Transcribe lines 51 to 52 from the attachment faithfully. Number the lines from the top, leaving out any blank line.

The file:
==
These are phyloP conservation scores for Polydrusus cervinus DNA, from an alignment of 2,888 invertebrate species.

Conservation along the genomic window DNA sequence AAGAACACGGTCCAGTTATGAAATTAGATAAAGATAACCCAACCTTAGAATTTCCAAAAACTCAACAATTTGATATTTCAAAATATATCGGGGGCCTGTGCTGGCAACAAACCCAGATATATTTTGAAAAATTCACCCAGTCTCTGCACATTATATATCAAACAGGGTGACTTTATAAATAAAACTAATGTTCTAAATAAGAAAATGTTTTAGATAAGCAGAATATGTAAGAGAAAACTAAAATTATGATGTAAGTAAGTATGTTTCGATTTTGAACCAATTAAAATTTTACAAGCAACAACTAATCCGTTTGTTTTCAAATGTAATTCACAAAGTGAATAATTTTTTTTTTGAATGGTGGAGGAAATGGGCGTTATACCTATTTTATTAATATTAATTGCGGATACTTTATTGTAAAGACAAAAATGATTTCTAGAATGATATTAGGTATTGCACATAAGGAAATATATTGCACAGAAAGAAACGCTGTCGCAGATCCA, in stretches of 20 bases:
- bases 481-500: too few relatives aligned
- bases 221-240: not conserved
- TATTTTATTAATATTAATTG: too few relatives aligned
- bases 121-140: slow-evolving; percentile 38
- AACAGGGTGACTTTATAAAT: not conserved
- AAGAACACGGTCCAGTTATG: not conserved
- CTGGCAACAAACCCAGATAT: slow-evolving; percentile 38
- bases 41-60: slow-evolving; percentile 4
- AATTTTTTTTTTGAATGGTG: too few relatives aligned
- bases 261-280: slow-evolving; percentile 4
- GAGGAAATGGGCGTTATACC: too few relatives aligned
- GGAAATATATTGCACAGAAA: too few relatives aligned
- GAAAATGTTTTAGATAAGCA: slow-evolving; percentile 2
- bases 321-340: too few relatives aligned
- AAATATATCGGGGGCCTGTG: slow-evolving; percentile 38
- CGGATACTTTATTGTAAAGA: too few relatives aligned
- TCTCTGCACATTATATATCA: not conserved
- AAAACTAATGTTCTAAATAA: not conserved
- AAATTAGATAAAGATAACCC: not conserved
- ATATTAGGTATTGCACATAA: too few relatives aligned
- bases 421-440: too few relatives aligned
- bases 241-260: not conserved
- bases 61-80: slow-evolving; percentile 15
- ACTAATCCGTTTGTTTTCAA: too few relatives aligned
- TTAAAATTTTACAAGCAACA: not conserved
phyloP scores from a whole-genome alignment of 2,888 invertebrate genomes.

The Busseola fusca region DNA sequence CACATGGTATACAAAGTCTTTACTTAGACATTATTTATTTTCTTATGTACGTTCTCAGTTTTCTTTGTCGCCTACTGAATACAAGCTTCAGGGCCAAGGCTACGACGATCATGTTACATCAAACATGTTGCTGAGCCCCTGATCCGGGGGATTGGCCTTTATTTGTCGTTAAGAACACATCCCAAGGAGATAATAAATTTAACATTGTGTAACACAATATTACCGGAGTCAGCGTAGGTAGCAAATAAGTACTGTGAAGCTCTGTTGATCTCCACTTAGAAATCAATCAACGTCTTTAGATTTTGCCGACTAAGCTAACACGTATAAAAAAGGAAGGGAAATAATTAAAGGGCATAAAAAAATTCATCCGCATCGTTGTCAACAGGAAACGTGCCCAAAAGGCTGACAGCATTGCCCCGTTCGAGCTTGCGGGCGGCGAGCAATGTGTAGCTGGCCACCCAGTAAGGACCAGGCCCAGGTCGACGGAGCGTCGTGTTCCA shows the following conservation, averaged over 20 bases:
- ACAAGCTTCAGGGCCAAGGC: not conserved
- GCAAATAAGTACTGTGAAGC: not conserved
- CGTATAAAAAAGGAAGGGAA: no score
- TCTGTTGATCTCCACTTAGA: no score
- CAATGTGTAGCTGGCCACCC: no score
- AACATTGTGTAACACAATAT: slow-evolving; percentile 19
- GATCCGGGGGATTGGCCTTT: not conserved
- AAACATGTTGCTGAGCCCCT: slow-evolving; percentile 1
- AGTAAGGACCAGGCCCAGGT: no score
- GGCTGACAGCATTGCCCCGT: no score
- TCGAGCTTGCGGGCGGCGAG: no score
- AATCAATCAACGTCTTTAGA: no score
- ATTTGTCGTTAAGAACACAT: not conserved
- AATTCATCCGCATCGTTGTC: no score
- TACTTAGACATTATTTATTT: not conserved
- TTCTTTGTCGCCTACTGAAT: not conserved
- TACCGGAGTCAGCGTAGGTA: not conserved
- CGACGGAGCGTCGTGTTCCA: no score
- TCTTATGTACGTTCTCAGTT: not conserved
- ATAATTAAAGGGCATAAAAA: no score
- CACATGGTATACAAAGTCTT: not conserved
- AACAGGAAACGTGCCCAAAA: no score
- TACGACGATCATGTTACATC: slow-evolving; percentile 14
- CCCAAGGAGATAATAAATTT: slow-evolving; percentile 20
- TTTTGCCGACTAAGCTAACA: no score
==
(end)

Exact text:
- AACAGGAAACGTGCCCAAAA: no score
- TACGACGATCATGTTACATC: slow-evolving; percentile 14